India's state of Jammu and Kashmir ceased to exist and two new federally administered territories were born. Indian President Ram Nath Kovind has issued identical decrees and took over all functions of both the union territories.
"…assume to myself as President of India all functions of the Government of Union territory of Jammu and Kashmir and all powers vested in or exercisable by the Lieutenant Governor of the Union territory of Jammu and Kashmir; (b) declare that the powers of the Legislature or Legislative Assembly of the Union territory of Jammu and Kashmir shall be exercisable by or under the authority of Parliament", reads the notification relating to the territory of Jammu and Kashmir issued today.
New Delhi has also appointed the constitutional representatives of the president in both territories. Radha Krishna Mathur, a former bureaucrat was sworn in as Lieutenant Governor of Ladakh today while another former bureaucrat, Girish Chandra Murmu, will take the oath later today in Srinagar.
Paying tribute to the first Home Minister of India Sardar Vallabhai Patel on the 144th anniversary of his birth at the “Statue of Unity” in western Gujarat, Prime Minister Narendra Modi said, the “New arrangements in Jammu and Kashmir and Ladakh are not to draw ridges on the ground, but to build a strong link of faith. This is the belief that Sardar Patel also wished for Jammu and Kashmir and Ladakh".
Pakistan, which claims the whole of Kashmir, has condemned the move. China also slammed India for unilaterally changing its status.
Chinese Foreign Ministry spokesman Geng Shuang said Kashmir was a dispute left from history and it should be peacefully resolved.
The Indian government officially announced the establishment of so called Jammu Kashmir territory and Ladakh Union territory which included some of China’s territory into its administrative jurisdiction," Geng said at a news briefing.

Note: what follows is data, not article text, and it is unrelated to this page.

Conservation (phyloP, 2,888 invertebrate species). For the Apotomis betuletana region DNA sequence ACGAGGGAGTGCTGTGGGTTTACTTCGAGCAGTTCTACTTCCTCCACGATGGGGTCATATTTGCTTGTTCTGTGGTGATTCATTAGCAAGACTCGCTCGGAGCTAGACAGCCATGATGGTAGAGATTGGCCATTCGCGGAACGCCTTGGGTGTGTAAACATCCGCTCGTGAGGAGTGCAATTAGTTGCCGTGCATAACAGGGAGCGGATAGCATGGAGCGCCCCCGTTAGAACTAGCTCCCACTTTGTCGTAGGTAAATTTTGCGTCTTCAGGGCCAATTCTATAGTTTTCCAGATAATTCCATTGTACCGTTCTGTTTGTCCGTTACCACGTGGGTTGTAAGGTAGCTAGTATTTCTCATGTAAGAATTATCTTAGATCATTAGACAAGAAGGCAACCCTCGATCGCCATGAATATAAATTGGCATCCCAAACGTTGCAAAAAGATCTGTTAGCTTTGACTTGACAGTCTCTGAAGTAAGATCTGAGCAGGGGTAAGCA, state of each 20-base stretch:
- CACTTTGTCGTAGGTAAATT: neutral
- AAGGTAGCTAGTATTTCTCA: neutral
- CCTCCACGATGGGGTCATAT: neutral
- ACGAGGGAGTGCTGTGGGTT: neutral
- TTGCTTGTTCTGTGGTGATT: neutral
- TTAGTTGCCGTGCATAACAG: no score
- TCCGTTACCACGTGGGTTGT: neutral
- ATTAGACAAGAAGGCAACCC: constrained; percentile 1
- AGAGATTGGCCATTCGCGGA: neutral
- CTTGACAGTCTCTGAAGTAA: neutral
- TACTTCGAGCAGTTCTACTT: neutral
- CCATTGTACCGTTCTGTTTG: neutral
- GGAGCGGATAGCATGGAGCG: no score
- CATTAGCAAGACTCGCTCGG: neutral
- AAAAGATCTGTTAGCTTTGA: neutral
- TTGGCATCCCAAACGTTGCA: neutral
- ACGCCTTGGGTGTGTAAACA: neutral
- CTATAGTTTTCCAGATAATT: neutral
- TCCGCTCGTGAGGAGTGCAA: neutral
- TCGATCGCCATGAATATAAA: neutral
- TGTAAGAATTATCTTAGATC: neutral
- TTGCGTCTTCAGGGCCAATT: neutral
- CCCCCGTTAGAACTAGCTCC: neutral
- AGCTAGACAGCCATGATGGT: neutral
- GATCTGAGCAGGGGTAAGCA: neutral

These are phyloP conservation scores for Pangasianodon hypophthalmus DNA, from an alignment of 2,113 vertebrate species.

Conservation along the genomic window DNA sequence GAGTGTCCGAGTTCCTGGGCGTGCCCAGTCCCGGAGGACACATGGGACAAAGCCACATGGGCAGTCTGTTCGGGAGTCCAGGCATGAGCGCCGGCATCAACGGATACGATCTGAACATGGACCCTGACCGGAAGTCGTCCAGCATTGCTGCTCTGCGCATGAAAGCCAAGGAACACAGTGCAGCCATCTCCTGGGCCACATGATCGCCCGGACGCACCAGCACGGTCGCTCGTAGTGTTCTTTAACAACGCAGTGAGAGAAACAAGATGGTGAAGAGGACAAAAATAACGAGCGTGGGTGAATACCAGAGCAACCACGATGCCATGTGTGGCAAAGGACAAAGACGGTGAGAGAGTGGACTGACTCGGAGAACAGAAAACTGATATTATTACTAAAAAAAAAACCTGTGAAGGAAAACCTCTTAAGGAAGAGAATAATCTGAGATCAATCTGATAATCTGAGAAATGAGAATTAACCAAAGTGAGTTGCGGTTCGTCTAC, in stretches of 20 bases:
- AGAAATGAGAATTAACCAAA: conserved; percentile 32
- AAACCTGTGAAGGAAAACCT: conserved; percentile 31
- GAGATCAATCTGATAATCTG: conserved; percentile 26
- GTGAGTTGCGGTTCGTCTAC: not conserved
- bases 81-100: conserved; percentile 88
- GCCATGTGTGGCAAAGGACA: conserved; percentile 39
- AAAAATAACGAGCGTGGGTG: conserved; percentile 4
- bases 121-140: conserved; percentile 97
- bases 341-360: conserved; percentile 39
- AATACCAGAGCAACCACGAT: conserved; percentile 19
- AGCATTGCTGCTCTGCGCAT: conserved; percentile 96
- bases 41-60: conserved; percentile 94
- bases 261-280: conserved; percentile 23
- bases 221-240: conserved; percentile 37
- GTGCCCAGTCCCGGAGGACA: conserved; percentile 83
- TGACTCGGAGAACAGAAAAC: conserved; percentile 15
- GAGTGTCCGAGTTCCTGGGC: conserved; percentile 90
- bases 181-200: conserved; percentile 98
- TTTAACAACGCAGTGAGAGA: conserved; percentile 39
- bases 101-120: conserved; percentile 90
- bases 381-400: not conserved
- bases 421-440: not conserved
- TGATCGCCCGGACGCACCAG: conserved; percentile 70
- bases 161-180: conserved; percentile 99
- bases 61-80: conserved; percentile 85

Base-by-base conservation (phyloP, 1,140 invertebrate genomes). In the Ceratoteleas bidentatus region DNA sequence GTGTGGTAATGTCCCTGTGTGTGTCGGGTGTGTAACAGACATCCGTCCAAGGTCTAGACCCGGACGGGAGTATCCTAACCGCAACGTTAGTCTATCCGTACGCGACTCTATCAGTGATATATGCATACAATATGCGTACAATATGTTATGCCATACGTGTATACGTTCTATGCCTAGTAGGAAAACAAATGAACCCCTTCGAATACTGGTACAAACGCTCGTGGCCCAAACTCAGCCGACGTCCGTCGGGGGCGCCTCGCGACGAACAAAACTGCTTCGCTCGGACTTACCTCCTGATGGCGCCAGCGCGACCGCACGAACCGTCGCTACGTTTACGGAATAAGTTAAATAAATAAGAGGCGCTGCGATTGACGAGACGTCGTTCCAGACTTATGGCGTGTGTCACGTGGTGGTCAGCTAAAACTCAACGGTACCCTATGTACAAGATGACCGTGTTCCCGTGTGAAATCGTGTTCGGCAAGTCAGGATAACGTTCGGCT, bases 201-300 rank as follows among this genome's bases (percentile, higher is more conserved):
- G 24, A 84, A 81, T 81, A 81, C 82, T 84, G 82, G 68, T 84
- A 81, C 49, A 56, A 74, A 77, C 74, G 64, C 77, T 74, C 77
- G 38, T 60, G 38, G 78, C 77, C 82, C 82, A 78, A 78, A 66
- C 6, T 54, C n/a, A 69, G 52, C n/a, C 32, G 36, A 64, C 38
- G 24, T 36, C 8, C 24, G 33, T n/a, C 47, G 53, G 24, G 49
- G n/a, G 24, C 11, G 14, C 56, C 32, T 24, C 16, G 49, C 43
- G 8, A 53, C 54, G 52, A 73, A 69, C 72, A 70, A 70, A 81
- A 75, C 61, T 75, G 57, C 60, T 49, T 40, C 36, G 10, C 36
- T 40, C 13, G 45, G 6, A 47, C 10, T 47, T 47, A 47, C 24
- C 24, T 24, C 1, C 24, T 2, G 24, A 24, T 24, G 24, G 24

"China deplores and firmly opposed that. India unilaterally changes its domestic law and administrative divisions, challenging China’s sovereignty and interests. This is awful and void, and this is not effective in any way and will not change the fact that the area is under China’s actual control," Reuters cited the spokesman as saying.
On August 5, India abrogated Articles 370 and 35A, "temporary" provisions in the Constitution to strip the restive state of Jammu and Kashmir of its special status and divided it into two federally administered territories – Jammu and Kashmir and Ladakh.
Director of the MGIMO's Center for East Asian and SCO Studies Alexander Lukin, speaking with Vestnik Kavkaza, in the first place recalled the history of Kashmir. "Before the formation of modern India, Kashmir was a principality where the Muslim dynasty ruled, and the majority of the population professed Islam. When they divided the lands between India and Pakistan, as a result of several wars, the territory of this former principality was divided into three parts: part under Indian control, part under Pakistan’s control and the mountainous part under Chinese control. As a result, Pakistan considers these lands an independent state, while India had a Jammu and Kashmir state, which enjoyed great autonomy," he said.
"A number of special laws were in force in Jammu and Kashmir, for example, residents of other states were not allowed to buy land there. Even now most of the people there are Muslims. Now Kashmir has been connected to Ladakh, where mostly Buddhists live. The logic is to eliminate this autonomy, to allow non-Muslims to settle in Kashmir. This was also demanded by the residents of Ladakh, who protested that their rights were not respected," the expert noted.
"The Jammu and Kashmir reform of was one of Narendra Modi's campaign promises," the director of the MGIMO's Center for East Asian and SCO Studies recalled.
According to him, Pakistan will respond with additional weapons of Kashmir independence fighters. "Nothing has changed for the local population's movement, which advocates the separation of Kashmir from India. There is still no border there, only a demarcation line with Pakistan. Pakistan, of course, expresses its discontent and anger, but is unlikely to exacerbate the conflict further," Alexander Lukin concluded.